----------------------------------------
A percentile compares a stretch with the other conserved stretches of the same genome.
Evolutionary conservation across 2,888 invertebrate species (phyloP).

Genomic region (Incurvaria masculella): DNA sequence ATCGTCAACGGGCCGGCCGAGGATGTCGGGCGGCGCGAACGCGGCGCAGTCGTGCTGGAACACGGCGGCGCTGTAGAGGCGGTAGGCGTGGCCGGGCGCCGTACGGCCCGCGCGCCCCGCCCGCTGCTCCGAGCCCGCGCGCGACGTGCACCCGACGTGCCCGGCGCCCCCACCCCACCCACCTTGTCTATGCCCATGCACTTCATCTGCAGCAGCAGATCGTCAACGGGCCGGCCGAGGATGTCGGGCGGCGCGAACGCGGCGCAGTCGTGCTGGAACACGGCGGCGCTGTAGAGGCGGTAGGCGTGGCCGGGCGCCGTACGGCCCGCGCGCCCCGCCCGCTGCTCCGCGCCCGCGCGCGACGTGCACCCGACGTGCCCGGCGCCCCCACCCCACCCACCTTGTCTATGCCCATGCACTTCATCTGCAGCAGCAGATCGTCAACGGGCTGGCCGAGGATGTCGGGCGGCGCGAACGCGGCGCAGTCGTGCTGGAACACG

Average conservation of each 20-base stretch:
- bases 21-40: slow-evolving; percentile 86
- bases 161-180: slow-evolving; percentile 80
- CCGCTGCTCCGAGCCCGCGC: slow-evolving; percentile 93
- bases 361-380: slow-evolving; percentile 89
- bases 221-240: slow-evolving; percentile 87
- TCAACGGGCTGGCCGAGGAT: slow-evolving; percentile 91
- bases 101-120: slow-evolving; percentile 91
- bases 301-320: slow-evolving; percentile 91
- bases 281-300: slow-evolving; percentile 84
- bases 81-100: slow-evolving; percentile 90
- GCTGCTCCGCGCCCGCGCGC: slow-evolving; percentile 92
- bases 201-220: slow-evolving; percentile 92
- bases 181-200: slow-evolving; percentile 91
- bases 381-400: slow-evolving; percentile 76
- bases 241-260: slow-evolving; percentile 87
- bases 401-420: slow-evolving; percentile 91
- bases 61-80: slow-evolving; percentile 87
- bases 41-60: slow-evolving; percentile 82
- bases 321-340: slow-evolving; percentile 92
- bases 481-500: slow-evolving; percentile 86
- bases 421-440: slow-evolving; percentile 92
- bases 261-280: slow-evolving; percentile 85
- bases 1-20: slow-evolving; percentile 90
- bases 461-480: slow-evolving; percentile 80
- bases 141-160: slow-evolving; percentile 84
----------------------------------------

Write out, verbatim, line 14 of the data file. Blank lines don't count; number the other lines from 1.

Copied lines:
- bases 81-100: slow-evolving; percentile 90